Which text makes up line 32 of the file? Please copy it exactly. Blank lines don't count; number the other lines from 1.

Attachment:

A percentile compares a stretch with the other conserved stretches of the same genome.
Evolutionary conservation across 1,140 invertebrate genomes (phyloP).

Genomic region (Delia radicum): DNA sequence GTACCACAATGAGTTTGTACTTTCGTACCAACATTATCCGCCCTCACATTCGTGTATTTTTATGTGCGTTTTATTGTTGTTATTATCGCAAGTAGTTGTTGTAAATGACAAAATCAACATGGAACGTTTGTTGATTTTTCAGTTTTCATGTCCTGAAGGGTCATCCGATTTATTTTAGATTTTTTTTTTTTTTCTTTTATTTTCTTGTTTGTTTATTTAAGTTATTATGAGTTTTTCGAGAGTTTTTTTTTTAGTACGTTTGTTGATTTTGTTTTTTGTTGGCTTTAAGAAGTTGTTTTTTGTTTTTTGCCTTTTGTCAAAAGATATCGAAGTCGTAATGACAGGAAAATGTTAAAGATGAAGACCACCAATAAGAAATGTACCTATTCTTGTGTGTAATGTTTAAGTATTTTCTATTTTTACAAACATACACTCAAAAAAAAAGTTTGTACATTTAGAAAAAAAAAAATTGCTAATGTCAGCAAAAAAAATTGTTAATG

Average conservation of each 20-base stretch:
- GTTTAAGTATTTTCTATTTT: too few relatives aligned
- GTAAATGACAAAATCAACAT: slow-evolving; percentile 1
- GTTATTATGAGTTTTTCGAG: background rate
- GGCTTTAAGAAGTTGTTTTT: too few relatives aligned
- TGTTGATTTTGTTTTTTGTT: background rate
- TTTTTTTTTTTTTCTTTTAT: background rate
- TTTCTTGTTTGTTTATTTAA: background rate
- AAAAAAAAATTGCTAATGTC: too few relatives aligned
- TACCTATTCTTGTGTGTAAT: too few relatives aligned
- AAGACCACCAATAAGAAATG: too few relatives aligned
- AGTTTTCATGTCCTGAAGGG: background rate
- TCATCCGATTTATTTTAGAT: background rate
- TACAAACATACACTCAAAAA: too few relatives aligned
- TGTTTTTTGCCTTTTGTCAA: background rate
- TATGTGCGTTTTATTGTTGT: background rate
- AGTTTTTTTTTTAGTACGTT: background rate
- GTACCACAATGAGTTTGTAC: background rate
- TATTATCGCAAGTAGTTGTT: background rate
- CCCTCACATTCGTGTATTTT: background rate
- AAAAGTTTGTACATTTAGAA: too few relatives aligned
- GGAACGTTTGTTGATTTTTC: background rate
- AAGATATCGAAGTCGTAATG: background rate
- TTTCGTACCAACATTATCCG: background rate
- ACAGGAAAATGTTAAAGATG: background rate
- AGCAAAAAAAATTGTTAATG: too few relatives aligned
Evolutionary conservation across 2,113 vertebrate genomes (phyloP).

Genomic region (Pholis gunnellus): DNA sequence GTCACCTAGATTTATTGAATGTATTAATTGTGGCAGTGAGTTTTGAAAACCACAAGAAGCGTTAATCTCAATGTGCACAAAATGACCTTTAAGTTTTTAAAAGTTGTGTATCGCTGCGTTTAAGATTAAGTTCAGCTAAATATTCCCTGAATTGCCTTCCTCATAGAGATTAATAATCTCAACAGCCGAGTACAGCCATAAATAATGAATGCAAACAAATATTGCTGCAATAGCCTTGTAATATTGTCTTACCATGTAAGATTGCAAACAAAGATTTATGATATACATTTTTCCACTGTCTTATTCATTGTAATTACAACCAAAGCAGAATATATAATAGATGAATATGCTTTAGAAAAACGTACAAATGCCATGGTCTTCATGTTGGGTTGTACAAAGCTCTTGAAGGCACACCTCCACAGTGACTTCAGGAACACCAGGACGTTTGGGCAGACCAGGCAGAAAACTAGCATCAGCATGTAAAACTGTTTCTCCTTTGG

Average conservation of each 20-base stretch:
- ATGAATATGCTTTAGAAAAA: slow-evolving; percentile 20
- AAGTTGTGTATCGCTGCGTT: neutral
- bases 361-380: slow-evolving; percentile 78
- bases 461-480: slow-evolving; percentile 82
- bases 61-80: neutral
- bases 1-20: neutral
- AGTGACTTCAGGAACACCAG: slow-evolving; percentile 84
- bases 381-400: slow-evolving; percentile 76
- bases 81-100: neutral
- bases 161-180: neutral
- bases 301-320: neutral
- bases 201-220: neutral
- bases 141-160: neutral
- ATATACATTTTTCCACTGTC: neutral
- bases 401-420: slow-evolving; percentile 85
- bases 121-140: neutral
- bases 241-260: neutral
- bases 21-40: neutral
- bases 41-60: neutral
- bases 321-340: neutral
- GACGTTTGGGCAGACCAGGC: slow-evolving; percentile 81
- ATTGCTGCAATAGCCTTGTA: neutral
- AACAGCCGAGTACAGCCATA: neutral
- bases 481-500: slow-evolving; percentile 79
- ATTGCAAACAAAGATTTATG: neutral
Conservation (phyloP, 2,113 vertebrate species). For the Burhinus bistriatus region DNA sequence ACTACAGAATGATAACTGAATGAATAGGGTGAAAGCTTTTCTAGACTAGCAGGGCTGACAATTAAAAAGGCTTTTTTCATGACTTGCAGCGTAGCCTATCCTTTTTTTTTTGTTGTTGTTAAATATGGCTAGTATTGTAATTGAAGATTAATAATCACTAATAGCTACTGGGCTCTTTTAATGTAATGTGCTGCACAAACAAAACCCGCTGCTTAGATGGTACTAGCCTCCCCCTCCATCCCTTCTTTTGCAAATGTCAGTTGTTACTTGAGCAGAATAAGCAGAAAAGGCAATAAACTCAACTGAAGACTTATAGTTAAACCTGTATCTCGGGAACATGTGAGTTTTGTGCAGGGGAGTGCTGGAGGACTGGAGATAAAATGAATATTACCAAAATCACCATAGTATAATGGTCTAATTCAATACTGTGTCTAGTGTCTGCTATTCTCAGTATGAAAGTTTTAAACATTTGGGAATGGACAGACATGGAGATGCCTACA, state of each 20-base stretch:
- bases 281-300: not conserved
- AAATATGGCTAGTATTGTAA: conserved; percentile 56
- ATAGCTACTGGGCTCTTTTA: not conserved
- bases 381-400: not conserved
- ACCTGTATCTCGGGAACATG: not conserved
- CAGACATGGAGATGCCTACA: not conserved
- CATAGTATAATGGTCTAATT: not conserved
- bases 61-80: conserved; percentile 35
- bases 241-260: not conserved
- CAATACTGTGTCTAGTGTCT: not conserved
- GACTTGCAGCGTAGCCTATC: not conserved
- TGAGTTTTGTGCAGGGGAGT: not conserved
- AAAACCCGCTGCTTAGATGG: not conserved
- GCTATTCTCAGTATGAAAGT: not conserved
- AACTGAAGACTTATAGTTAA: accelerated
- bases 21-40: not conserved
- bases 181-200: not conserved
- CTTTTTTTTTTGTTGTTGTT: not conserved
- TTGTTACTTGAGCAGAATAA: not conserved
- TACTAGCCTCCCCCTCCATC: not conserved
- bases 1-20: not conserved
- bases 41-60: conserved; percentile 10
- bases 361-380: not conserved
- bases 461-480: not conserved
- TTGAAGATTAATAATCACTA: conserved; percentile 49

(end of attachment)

Average conservation of each 20-base stretch: